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RBA Rates Update Apr 22

05.04.22 | Marc Barlow | Reserve Bank Announcements

RBA holds cash rate at 0.1% despite inflation concerns

The RBA has resisted increasing the 0.1% cash rate after today’s monthly board meeting, despite worries over rising inflation.

The RBA reiterated today that it will not increase the super-low 0.1% cash rate until actual inflation is sustainably within the two to three percent target range.

‘Inflation has increased sharply in many parts of the world,’ noted the RBA today.

‘The Board has wanted to see actual evidence that inflation is sustainably within the 2 to 3 per cent target range before it increases interest rates.

‘Inflation has picked up and a further increase is expected, but growth in labour costs has been below rates that are likely to be consistent with inflation being sustainably at target.’

So, no change. Interestingly, though, it was only a year ago that the RBA was saying it was plausible rates would remain on hold till 2024.

But much has changed since then.

The Russian war in Ukraine has affected global energy prices, which hit an eye-watering $2.30 a litre at some Aussie pumps in recent weeks (though the Federal Govt in response has slashed excise tax on petrol).

Add the effects of devastating floods on Australia’s east coast (causing the cost of fruit and vegetables to soar) plus residual issues around supply chains due to COVID-19, and this is why many Australians are feeling the pinch.

With the consumer price index (CPI) at 3.5% and the underlying inflation rate 2.6%, it’s a policy balancing act as the RBA tries to anticipate how long this economic storm will last.

Factor in the US Federal Reserve and Bank of Canada lifting rates in recent weeks as they contend with rising inflation — similarly New Zealand, which has aggressively lifted rates in recent months — and rate rises are a hot topic in Australia.

Do the RBA lift the rates or hold off?

With Australian household debt second highest in the world behind the Swiss, rising rates could be a serious financial hit to many Australians.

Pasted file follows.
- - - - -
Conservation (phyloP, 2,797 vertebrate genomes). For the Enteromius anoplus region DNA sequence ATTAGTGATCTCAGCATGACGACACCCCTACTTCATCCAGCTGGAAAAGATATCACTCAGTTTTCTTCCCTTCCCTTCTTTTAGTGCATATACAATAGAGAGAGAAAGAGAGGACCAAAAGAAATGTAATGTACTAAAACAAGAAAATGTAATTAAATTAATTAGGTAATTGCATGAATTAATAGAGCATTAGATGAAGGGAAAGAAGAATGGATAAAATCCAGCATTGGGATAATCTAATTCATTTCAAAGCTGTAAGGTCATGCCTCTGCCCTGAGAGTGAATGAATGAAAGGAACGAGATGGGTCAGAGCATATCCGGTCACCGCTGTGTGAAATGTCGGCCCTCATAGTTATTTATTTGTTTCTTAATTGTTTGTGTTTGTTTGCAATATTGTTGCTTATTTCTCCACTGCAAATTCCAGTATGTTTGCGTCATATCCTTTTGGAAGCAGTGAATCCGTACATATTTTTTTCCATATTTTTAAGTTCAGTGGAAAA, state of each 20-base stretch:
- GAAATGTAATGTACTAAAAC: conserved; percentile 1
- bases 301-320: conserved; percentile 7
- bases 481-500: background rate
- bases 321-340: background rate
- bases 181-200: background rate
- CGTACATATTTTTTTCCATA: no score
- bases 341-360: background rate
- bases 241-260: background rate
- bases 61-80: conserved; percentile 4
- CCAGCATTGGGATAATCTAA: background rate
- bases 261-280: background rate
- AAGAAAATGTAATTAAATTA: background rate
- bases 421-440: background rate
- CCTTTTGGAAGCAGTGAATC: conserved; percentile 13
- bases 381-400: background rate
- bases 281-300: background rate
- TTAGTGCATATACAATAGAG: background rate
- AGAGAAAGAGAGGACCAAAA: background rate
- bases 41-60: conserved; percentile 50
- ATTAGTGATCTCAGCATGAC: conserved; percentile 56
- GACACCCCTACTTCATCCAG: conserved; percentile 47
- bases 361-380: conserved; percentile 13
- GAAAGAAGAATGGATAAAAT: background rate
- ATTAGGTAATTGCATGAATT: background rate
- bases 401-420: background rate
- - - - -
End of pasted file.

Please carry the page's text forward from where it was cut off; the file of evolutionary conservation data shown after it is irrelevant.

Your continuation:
When it comes to rates, however, the RBA rarely takes knee-jerk decisions on fluctuating economic data or market speculation.

However, it has to remain agile to changing economic conditions, as it explained today.

‘Inflation has increased in Australia, but it remains lower than in many other countries; in underlying terms, inflation is 2.6 percent and in headline terms it is 3.5 per cent.

‘Higher prices for petrol and other commodities will result in a further lift in inflation over coming quarters, with an updated set of forecasts to be published in May.’

That said, RBA Governor Dr Philip Lowe’s speech at The Australian Financial Review Business Summit last month did nothing to douse the rate rise talk.

He told a gathering of financial heavyweights: “We can be patient in a way that countries with substantially higher rates of inflation cannot. Given the outlook, though, it is plausible that the cash rate will be increased later this year.”

Sounds like the RBA boss is having a bet each way, and who could blame him given the global economy’s upheavals this year?

Fortunately, Australia has a stable financial system. This stability is in part due to the RBA’s role in applying balanced monetary policy based on its market forecasting.

Which is why higher than expected inflation numbers in recent months won’t spook the RBA – for now, anyway.

‘The Board’s policies during the pandemic have supported progress towards the objectives of full employment and inflation consistent with the target.

‘Over coming months, important additional evidence will be available to the Board on both inflation and the evolution of labour costs.

‘The Board will assess this and other incoming information as it sets policy to support full employment in Australia and inflation outcomes consistent with the target.’

Inflation worries aside, housing costs remain astronomical — despite some levelling off of prices in Sydney and Melbourne — while the cost of borrowing money remains very low.

So if you have a mortgage, let Mortgage Broker Group do the hard work in finding lender deals that fit your current financial outlook.

We are an accredited member of the Mortgage and Finance Association of Australia (MFAA) and have a reputable track record over 20 years, working with a wide range of lenders to negotiate great deals for our clients. So why not contact our team for smart advice and guidance.

We have several convenient locations, too. And for a COVID-friendly option, there is also video conferencing.